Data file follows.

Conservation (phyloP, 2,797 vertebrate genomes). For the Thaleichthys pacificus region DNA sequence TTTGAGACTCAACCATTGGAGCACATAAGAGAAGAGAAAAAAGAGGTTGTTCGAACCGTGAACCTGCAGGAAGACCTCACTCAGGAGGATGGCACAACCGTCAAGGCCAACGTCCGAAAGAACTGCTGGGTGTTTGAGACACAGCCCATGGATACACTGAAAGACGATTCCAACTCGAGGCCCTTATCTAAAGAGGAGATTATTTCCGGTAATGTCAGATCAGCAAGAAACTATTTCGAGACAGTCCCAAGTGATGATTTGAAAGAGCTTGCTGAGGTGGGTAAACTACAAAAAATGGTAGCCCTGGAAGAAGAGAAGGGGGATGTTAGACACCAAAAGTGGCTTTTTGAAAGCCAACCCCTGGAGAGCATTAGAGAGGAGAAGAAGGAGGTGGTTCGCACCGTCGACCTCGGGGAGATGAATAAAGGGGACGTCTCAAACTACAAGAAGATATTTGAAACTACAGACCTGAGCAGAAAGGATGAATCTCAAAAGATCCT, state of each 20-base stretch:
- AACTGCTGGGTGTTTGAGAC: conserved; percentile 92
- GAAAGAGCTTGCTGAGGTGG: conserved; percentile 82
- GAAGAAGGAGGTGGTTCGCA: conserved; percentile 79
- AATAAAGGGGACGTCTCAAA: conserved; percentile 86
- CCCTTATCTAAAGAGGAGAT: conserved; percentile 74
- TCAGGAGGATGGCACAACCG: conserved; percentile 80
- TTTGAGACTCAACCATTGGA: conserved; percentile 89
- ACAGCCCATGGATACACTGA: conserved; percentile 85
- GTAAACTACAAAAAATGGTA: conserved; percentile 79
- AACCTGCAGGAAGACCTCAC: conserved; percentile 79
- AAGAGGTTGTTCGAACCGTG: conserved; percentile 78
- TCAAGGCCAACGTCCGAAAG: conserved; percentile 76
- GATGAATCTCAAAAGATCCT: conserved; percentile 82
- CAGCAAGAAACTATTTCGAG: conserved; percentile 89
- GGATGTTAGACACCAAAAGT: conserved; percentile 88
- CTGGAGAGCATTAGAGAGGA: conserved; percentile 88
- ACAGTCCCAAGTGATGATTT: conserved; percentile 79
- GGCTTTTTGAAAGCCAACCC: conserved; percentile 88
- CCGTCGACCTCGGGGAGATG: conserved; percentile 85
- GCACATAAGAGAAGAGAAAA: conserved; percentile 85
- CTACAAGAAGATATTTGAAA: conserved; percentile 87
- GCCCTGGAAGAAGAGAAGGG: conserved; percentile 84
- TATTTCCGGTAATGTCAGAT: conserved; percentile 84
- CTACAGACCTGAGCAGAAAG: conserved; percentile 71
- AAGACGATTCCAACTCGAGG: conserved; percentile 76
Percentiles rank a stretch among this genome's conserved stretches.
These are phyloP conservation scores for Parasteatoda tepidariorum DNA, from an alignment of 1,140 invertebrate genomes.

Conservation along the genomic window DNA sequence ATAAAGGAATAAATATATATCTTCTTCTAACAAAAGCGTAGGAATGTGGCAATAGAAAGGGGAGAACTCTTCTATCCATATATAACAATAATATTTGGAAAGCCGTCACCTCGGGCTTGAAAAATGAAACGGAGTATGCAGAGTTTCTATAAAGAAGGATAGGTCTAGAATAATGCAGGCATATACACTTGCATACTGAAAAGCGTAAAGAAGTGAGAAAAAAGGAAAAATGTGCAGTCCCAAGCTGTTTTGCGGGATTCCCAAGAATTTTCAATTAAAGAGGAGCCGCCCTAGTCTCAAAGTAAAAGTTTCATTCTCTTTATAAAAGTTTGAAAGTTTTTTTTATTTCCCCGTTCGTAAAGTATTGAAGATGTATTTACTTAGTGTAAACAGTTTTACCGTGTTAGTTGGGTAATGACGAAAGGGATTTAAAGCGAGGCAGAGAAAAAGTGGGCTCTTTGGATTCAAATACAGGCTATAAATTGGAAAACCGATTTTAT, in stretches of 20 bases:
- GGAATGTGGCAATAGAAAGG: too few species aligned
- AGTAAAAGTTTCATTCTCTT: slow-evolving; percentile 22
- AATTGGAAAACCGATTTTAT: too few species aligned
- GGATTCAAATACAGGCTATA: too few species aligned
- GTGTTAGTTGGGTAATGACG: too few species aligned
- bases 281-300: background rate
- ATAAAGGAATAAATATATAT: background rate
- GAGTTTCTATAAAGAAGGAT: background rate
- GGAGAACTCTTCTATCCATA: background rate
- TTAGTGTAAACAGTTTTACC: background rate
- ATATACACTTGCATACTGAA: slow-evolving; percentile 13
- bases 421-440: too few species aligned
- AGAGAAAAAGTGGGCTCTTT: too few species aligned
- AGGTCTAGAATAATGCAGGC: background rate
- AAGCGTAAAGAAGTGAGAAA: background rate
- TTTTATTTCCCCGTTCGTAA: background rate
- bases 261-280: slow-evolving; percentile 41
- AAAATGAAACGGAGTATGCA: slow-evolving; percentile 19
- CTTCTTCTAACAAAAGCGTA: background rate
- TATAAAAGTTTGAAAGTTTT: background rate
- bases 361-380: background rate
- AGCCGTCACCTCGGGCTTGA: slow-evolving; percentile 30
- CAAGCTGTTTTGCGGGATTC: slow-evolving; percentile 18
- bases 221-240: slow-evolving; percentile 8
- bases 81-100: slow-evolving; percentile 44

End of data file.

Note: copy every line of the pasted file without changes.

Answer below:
Conservation (phyloP, 2,797 vertebrate genomes). For the Thaleichthys pacificus region DNA sequence TTTGAGACTCAACCATTGGAGCACATAAGAGAAGAGAAAAAAGAGGTTGTTCGAACCGTGAACCTGCAGGAAGACCTCACTCAGGAGGATGGCACAACCGTCAAGGCCAACGTCCGAAAGAACTGCTGGGTGTTTGAGACACAGCCCATGGATACACTGAAAGACGATTCCAACTCGAGGCCCTTATCTAAAGAGGAGATTATTTCCGGTAATGTCAGATCAGCAAGAAACTATTTCGAGACAGTCCCAAGTGATGATTTGAAAGAGCTTGCTGAGGTGGGTAAACTACAAAAAATGGTAGCCCTGGAAGAAGAGAAGGGGGATGTTAGACACCAAAAGTGGCTTTTTGAAAGCCAACCCCTGGAGAGCATTAGAGAGGAGAAGAAGGAGGTGGTTCGCACCGTCGACCTCGGGGAGATGAATAAAGGGGACGTCTCAAACTACAAGAAGATATTTGAAACTACAGACCTGAGCAGAAAGGATGAATCTCAAAAGATCCT, state of each 20-base stretch:
- AACTGCTGGGTGTTTGAGAC: conserved; percentile 92
- GAAAGAGCTTGCTGAGGTGG: conserved; percentile 82
- GAAGAAGGAGGTGGTTCGCA: conserved; percentile 79
- AATAAAGGGGACGTCTCAAA: conserved; percentile 86
- CCCTTATCTAAAGAGGAGAT: conserved; percentile 74
- TCAGGAGGATGGCACAACCG: conserved; percentile 80
- TTTGAGACTCAACCATTGGA: conserved; percentile 89
- ACAGCCCATGGATACACTGA: conserved; percentile 85
- GTAAACTACAAAAAATGGTA: conserved; percentile 79
- AACCTGCAGGAAGACCTCAC: conserved; percentile 79
- AAGAGGTTGTTCGAACCGTG: conserved; percentile 78
- TCAAGGCCAACGTCCGAAAG: conserved; percentile 76
- GATGAATCTCAAAAGATCCT: conserved; percentile 82
- CAGCAAGAAACTATTTCGAG: conserved; percentile 89
- GGATGTTAGACACCAAAAGT: conserved; percentile 88
- CTGGAGAGCATTAGAGAGGA: conserved; percentile 88
- ACAGTCCCAAGTGATGATTT: conserved; percentile 79
- GGCTTTTTGAAAGCCAACCC: conserved; percentile 88
- CCGTCGACCTCGGGGAGATG: conserved; percentile 85
- GCACATAAGAGAAGAGAAAA: conserved; percentile 85
- CTACAAGAAGATATTTGAAA: conserved; percentile 87
- GCCCTGGAAGAAGAGAAGGG: conserved; percentile 84
- TATTTCCGGTAATGTCAGAT: conserved; percentile 84
- CTACAGACCTGAGCAGAAAG: conserved; percentile 71
- AAGACGATTCCAACTCGAGG: conserved; percentile 76
Percentiles rank a stretch among this genome's conserved stretches.
These are phyloP conservation scores for Parasteatoda tepidariorum DNA, from an alignment of 1,140 invertebrate genomes.

Conservation along the genomic window DNA sequence ATAAAGGAATAAATATATATCTTCTTCTAACAAAAGCGTAGGAATGTGGCAATAGAAAGGGGAGAACTCTTCTATCCATATATAACAATAATATTTGGAAAGCCGTCACCTCGGGCTTGAAAAATGAAACGGAGTATGCAGAGTTTCTATAAAGAAGGATAGGTCTAGAATAATGCAGGCATATACACTTGCATACTGAAAAGCGTAAAGAAGTGAGAAAAAAGGAAAAATGTGCAGTCCCAAGCTGTTTTGCGGGATTCCCAAGAATTTTCAATTAAAGAGGAGCCGCCCTAGTCTCAAAGTAAAAGTTTCATTCTCTTTATAAAAGTTTGAAAGTTTTTTTTATTTCCCCGTTCGTAAAGTATTGAAGATGTATTTACTTAGTGTAAACAGTTTTACCGTGTTAGTTGGGTAATGACGAAAGGGATTTAAAGCGAGGCAGAGAAAAAGTGGGCTCTTTGGATTCAAATACAGGCTATAAATTGGAAAACCGATTTTAT, in stretches of 20 bases:
- GGAATGTGGCAATAGAAAGG: too few species aligned
- AGTAAAAGTTTCATTCTCTT: slow-evolving; percentile 22
- AATTGGAAAACCGATTTTAT: too few species aligned
- GGATTCAAATACAGGCTATA: too few species aligned
- GTGTTAGTTGGGTAATGACG: too few species aligned
- bases 281-300: background rate
- ATAAAGGAATAAATATATAT: background rate
- GAGTTTCTATAAAGAAGGAT: background rate
- GGAGAACTCTTCTATCCATA: background rate
- TTAGTGTAAACAGTTTTACC: background rate
- ATATACACTTGCATACTGAA: slow-evolving; percentile 13
- bases 421-440: too few species aligned
- AGAGAAAAAGTGGGCTCTTT: too few species aligned
- AGGTCTAGAATAATGCAGGC: background rate
- AAGCGTAAAGAAGTGAGAAA: background rate
- TTTTATTTCCCCGTTCGTAA: background rate
- bases 261-280: slow-evolving; percentile 41
- AAAATGAAACGGAGTATGCA: slow-evolving; percentile 19
- CTTCTTCTAACAAAAGCGTA: background rate
- TATAAAAGTTTGAAAGTTTT: background rate
- bases 361-380: background rate
- AGCCGTCACCTCGGGCTTGA: slow-evolving; percentile 30
- CAAGCTGTTTTGCGGGATTC: slow-evolving; percentile 18
- bases 221-240: slow-evolving; percentile 8
- bases 81-100: slow-evolving; percentile 44